Keppel Offshore & Marine is about to start work on a combined S$300M (US$220M) in new projects, including one to design and construct an ice-class LNG bunker vessel.
The group is also poised to convert a floating LNG platform for Golar following the receipt in late December of limited notice to proceed. The FLNG is intended to support the first phase of the Greater Tortue/Ahmeyim project under development in offshore West Africa.
Commissioned by Shturman Koshelev and due for delivery in Q4 2020, the bunker ship will be chartered to Gazprom Neft for operations in the Baltic Sea. The vessel will be built to the proprietary 5800V LNG design worked up by Keppel subsidiary Marine Technology Development. It will have an ice-class 4 notation and a cargo capacity of 5,800m3.
Over recent years Keppel has built up a strong track record in ice-class vessels and expertise in cryogenics, having delivered 11 so far. The shipyard is also building a series of LNG-fuelled ships as well as southeast Asia’s first LNG bunkering vessel.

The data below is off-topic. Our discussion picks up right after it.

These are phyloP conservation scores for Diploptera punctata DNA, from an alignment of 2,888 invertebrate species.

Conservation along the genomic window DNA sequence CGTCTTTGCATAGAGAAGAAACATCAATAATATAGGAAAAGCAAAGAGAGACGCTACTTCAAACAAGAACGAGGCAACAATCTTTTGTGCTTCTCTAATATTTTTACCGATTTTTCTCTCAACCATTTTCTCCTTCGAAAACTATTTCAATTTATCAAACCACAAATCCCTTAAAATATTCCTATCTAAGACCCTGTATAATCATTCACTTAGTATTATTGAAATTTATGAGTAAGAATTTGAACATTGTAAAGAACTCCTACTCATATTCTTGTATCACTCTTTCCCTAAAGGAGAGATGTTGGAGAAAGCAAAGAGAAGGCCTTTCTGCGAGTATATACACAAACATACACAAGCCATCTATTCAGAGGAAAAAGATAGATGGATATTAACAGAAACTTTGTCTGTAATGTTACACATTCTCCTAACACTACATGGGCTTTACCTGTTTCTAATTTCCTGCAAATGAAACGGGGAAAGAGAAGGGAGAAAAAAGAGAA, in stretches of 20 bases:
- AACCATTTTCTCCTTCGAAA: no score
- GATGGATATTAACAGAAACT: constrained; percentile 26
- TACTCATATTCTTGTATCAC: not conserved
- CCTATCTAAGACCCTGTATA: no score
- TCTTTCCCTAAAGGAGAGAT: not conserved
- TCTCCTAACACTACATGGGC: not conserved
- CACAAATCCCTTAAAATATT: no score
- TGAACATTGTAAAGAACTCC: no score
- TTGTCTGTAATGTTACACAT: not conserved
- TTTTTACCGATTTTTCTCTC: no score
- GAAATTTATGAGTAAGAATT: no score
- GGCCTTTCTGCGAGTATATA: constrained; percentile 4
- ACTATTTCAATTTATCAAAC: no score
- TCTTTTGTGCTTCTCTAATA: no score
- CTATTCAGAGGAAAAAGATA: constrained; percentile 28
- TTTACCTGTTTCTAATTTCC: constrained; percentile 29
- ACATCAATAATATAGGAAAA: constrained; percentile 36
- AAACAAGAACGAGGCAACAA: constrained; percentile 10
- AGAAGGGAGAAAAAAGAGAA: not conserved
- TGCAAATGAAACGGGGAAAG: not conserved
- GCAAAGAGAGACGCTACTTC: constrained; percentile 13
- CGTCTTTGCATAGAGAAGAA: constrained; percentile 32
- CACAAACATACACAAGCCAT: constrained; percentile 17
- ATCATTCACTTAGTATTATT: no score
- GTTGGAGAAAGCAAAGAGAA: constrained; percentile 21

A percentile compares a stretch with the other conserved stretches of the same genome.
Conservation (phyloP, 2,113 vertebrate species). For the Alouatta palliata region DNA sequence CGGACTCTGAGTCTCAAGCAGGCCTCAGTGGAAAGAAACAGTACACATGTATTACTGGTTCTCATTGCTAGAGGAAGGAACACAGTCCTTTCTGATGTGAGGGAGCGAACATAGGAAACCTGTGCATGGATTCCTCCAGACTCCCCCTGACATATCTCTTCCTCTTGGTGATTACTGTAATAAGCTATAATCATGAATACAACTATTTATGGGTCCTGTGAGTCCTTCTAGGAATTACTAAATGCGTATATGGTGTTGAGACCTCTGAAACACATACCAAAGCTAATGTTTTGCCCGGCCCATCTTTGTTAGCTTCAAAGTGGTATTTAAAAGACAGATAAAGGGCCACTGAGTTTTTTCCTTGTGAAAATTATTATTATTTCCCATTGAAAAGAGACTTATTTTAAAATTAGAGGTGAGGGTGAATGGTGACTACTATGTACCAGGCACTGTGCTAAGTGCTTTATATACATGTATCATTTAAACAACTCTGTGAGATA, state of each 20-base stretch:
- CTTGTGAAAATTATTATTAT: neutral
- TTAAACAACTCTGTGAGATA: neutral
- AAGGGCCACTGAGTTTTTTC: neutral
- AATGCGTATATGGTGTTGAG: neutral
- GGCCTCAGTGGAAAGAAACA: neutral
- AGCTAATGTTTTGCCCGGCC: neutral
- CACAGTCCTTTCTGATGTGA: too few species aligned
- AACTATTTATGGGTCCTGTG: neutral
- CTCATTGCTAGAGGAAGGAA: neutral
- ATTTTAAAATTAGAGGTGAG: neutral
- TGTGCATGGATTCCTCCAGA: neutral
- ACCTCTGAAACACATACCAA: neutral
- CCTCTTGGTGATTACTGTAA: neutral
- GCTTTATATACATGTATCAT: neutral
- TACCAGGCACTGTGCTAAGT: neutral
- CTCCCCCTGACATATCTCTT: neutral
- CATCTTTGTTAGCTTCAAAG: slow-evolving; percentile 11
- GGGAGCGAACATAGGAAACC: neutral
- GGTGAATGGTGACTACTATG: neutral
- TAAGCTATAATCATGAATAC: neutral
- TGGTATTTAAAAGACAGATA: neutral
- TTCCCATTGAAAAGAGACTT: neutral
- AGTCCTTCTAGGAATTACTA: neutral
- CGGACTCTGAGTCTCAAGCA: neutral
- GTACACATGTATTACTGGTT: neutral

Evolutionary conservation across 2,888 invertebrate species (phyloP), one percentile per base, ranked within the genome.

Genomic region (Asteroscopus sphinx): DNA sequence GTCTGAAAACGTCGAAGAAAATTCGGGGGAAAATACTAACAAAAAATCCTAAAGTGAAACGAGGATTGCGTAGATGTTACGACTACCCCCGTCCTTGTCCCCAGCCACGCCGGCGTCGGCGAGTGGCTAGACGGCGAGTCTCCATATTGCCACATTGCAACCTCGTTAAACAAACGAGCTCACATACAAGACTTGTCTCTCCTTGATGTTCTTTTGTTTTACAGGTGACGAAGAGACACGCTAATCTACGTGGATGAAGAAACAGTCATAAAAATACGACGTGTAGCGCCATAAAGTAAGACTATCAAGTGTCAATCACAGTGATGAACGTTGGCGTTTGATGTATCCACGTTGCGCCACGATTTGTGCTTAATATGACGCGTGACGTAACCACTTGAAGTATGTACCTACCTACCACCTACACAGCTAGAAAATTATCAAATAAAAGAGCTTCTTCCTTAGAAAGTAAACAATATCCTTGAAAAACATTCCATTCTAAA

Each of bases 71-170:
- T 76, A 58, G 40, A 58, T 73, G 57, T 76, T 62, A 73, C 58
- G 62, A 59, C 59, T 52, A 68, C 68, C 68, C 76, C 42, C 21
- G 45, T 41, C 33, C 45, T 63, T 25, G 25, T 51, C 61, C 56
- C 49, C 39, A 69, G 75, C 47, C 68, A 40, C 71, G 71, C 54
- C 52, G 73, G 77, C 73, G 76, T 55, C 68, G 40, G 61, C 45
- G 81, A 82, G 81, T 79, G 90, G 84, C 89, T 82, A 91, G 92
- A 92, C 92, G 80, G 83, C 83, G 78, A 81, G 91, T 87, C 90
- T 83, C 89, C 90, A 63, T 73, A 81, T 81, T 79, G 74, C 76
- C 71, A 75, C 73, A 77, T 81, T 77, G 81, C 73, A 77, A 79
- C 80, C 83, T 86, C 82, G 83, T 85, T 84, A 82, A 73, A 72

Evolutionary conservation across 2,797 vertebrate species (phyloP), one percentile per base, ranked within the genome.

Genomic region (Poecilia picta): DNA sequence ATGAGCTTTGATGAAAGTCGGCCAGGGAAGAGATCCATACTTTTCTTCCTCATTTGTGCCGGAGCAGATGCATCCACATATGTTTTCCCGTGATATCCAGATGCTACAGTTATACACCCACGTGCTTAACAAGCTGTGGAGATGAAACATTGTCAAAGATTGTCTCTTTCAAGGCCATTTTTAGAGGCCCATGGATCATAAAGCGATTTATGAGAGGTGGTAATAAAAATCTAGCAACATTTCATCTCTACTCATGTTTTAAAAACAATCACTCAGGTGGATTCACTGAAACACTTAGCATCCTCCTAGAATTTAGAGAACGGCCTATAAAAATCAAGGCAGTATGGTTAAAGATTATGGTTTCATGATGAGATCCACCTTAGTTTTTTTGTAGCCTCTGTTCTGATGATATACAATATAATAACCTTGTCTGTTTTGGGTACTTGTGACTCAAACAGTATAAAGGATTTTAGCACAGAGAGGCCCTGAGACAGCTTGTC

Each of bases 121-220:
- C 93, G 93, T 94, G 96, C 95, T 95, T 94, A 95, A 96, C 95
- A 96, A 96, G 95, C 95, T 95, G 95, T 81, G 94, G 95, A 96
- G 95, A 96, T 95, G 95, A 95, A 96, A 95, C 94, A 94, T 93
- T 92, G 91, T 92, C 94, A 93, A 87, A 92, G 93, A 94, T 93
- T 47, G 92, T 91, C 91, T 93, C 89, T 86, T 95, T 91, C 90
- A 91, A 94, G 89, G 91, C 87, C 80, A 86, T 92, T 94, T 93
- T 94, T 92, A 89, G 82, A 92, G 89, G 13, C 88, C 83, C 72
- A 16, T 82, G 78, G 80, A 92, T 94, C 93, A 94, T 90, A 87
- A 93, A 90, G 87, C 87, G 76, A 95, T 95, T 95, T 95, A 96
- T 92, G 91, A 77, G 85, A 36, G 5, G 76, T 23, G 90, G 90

Further, in October the group signed contracts with Stolt-Nielsen Gas to construct two small-scale LNG carriers worth a total of S$105M. Due for delivery in Q4 2020 and Q1 2021 respectively, they will have a capacity of 7,500 m3. Running on dual-fuel engines, both vessels will have a class notation for bunkering services if required.
Keppel will also take forward into 2019 a full orderbook for scrubber retrofits, with 65 projects from a variety of customers. Having completed Singapore’s first retrofit on a very large crude carrier in mid-2018 in less than 30 days, the group has been flooded with last-minute orders ahead of the emissions regulations.
Altogether, the contracts attest to the versatility of Keppel. “They extend our track record in refurbishment and modification projects, which are a core part of our business,” said Keppel Offshore Marine chief executive Chris Ong. “[The company] also stands ready with a suite of advanced and cost-effective solutions such as scrubber refits and LNG-fuelled vessels as IMO implements the 0.5% global sulphur cap on marine fuel from January 2020.”